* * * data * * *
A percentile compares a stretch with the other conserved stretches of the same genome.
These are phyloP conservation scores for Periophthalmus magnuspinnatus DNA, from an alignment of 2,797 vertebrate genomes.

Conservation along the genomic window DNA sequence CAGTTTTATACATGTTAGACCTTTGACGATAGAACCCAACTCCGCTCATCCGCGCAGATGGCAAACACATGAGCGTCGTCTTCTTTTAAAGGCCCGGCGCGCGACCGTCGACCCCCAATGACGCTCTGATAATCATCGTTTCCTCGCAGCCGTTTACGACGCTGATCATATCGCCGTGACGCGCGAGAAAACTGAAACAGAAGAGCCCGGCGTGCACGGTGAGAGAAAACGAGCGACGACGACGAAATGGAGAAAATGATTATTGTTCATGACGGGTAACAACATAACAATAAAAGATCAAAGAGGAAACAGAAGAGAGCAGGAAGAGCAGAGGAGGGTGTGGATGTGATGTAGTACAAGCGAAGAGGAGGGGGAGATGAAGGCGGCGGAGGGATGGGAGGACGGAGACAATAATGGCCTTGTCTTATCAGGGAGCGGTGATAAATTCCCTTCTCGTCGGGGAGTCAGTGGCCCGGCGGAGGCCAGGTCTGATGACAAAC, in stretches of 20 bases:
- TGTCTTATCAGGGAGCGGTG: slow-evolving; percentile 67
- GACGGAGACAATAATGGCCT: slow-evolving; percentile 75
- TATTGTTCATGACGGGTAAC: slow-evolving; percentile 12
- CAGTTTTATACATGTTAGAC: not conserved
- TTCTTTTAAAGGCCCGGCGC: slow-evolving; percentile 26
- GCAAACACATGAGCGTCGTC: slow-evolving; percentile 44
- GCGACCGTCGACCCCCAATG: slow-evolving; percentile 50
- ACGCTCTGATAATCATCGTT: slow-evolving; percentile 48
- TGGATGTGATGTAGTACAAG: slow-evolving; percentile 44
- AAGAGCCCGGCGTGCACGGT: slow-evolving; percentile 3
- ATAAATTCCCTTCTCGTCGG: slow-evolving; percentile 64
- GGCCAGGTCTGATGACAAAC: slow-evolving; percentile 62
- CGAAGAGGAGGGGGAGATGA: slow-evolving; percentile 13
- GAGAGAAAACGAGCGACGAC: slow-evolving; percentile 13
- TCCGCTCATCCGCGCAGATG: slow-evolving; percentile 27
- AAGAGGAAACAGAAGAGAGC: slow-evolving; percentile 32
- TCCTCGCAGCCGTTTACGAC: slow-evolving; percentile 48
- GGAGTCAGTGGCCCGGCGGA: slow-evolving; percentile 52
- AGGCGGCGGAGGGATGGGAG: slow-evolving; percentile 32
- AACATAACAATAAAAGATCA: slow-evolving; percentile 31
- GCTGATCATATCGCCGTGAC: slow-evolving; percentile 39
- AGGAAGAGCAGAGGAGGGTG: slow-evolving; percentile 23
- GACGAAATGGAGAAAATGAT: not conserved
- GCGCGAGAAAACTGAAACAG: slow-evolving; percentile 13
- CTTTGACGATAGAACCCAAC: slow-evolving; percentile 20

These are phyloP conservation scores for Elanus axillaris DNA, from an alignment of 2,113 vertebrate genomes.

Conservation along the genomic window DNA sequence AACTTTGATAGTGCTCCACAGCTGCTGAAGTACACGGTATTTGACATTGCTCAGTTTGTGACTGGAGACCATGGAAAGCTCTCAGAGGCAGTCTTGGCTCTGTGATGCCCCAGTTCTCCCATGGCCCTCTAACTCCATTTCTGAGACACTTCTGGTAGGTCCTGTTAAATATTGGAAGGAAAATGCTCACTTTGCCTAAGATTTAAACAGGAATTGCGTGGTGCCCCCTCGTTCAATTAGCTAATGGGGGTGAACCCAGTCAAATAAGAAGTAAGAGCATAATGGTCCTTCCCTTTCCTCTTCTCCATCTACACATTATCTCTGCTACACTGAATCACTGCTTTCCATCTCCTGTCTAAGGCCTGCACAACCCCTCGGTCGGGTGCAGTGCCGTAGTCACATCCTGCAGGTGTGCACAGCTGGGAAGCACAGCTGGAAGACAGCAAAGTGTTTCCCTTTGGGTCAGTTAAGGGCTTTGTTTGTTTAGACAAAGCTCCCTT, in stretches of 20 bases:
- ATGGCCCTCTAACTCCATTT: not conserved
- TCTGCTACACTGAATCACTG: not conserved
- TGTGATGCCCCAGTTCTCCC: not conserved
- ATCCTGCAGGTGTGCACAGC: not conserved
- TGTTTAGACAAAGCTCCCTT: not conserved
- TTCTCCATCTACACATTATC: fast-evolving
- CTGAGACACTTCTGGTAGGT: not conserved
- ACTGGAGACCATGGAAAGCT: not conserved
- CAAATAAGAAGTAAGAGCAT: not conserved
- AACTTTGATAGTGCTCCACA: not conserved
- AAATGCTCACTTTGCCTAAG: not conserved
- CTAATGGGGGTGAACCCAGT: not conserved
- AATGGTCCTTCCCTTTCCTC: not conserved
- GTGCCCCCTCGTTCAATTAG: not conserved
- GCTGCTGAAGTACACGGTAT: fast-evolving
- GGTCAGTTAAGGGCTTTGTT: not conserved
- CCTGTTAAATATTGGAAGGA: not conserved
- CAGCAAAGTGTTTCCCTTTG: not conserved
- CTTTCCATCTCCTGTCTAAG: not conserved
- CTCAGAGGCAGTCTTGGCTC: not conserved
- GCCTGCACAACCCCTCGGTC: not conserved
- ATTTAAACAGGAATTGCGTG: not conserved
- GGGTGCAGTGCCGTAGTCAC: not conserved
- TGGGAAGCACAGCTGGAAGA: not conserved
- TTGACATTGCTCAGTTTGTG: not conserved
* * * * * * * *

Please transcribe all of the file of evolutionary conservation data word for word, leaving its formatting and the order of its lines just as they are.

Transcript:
A percentile compares a stretch with the other conserved stretches of the same genome.
These are phyloP conservation scores for Periophthalmus magnuspinnatus DNA, from an alignment of 2,797 vertebrate genomes.

Conservation along the genomic window DNA sequence CAGTTTTATACATGTTAGACCTTTGACGATAGAACCCAACTCCGCTCATCCGCGCAGATGGCAAACACATGAGCGTCGTCTTCTTTTAAAGGCCCGGCGCGCGACCGTCGACCCCCAATGACGCTCTGATAATCATCGTTTCCTCGCAGCCGTTTACGACGCTGATCATATCGCCGTGACGCGCGAGAAAACTGAAACAGAAGAGCCCGGCGTGCACGGTGAGAGAAAACGAGCGACGACGACGAAATGGAGAAAATGATTATTGTTCATGACGGGTAACAACATAACAATAAAAGATCAAAGAGGAAACAGAAGAGAGCAGGAAGAGCAGAGGAGGGTGTGGATGTGATGTAGTACAAGCGAAGAGGAGGGGGAGATGAAGGCGGCGGAGGGATGGGAGGACGGAGACAATAATGGCCTTGTCTTATCAGGGAGCGGTGATAAATTCCCTTCTCGTCGGGGAGTCAGTGGCCCGGCGGAGGCCAGGTCTGATGACAAAC, in stretches of 20 bases:
- TGTCTTATCAGGGAGCGGTG: slow-evolving; percentile 67
- GACGGAGACAATAATGGCCT: slow-evolving; percentile 75
- TATTGTTCATGACGGGTAAC: slow-evolving; percentile 12
- CAGTTTTATACATGTTAGAC: not conserved
- TTCTTTTAAAGGCCCGGCGC: slow-evolving; percentile 26
- GCAAACACATGAGCGTCGTC: slow-evolving; percentile 44
- GCGACCGTCGACCCCCAATG: slow-evolving; percentile 50
- ACGCTCTGATAATCATCGTT: slow-evolving; percentile 48
- TGGATGTGATGTAGTACAAG: slow-evolving; percentile 44
- AAGAGCCCGGCGTGCACGGT: slow-evolving; percentile 3
- ATAAATTCCCTTCTCGTCGG: slow-evolving; percentile 64
- GGCCAGGTCTGATGACAAAC: slow-evolving; percentile 62
- CGAAGAGGAGGGGGAGATGA: slow-evolving; percentile 13
- GAGAGAAAACGAGCGACGAC: slow-evolving; percentile 13
- TCCGCTCATCCGCGCAGATG: slow-evolving; percentile 27
- AAGAGGAAACAGAAGAGAGC: slow-evolving; percentile 32
- TCCTCGCAGCCGTTTACGAC: slow-evolving; percentile 48
- GGAGTCAGTGGCCCGGCGGA: slow-evolving; percentile 52
- AGGCGGCGGAGGGATGGGAG: slow-evolving; percentile 32
- AACATAACAATAAAAGATCA: slow-evolving; percentile 31
- GCTGATCATATCGCCGTGAC: slow-evolving; percentile 39
- AGGAAGAGCAGAGGAGGGTG: slow-evolving; percentile 23
- GACGAAATGGAGAAAATGAT: not conserved
- GCGCGAGAAAACTGAAACAG: slow-evolving; percentile 13
- CTTTGACGATAGAACCCAAC: slow-evolving; percentile 20

These are phyloP conservation scores for Elanus axillaris DNA, from an alignment of 2,113 vertebrate genomes.

Conservation along the genomic window DNA sequence AACTTTGATAGTGCTCCACAGCTGCTGAAGTACACGGTATTTGACATTGCTCAGTTTGTGACTGGAGACCATGGAAAGCTCTCAGAGGCAGTCTTGGCTCTGTGATGCCCCAGTTCTCCCATGGCCCTCTAACTCCATTTCTGAGACACTTCTGGTAGGTCCTGTTAAATATTGGAAGGAAAATGCTCACTTTGCCTAAGATTTAAACAGGAATTGCGTGGTGCCCCCTCGTTCAATTAGCTAATGGGGGTGAACCCAGTCAAATAAGAAGTAAGAGCATAATGGTCCTTCCCTTTCCTCTTCTCCATCTACACATTATCTCTGCTACACTGAATCACTGCTTTCCATCTCCTGTCTAAGGCCTGCACAACCCCTCGGTCGGGTGCAGTGCCGTAGTCACATCCTGCAGGTGTGCACAGCTGGGAAGCACAGCTGGAAGACAGCAAAGTGTTTCCCTTTGGGTCAGTTAAGGGCTTTGTTTGTTTAGACAAAGCTCCCTT, in stretches of 20 bases:
- ATGGCCCTCTAACTCCATTT: not conserved
- TCTGCTACACTGAATCACTG: not conserved
- TGTGATGCCCCAGTTCTCCC: not conserved
- ATCCTGCAGGTGTGCACAGC: not conserved
- TGTTTAGACAAAGCTCCCTT: not conserved
- TTCTCCATCTACACATTATC: fast-evolving
- CTGAGACACTTCTGGTAGGT: not conserved
- ACTGGAGACCATGGAAAGCT: not conserved
- CAAATAAGAAGTAAGAGCAT: not conserved
- AACTTTGATAGTGCTCCACA: not conserved
- AAATGCTCACTTTGCCTAAG: not conserved
- CTAATGGGGGTGAACCCAGT: not conserved
- AATGGTCCTTCCCTTTCCTC: not conserved
- GTGCCCCCTCGTTCAATTAG: not conserved
- GCTGCTGAAGTACACGGTAT: fast-evolving
- GGTCAGTTAAGGGCTTTGTT: not conserved
- CCTGTTAAATATTGGAAGGA: not conserved
- CAGCAAAGTGTTTCCCTTTG: not conserved
- CTTTCCATCTCCTGTCTAAG: not conserved
- CTCAGAGGCAGTCTTGGCTC: not conserved
- GCCTGCACAACCCCTCGGTC: not conserved
- ATTTAAACAGGAATTGCGTG: not conserved
- GGGTGCAGTGCCGTAGTCAC: not conserved
- TGGGAAGCACAGCTGGAAGA: not conserved
- TTGACATTGCTCAGTTTGTG: not conserved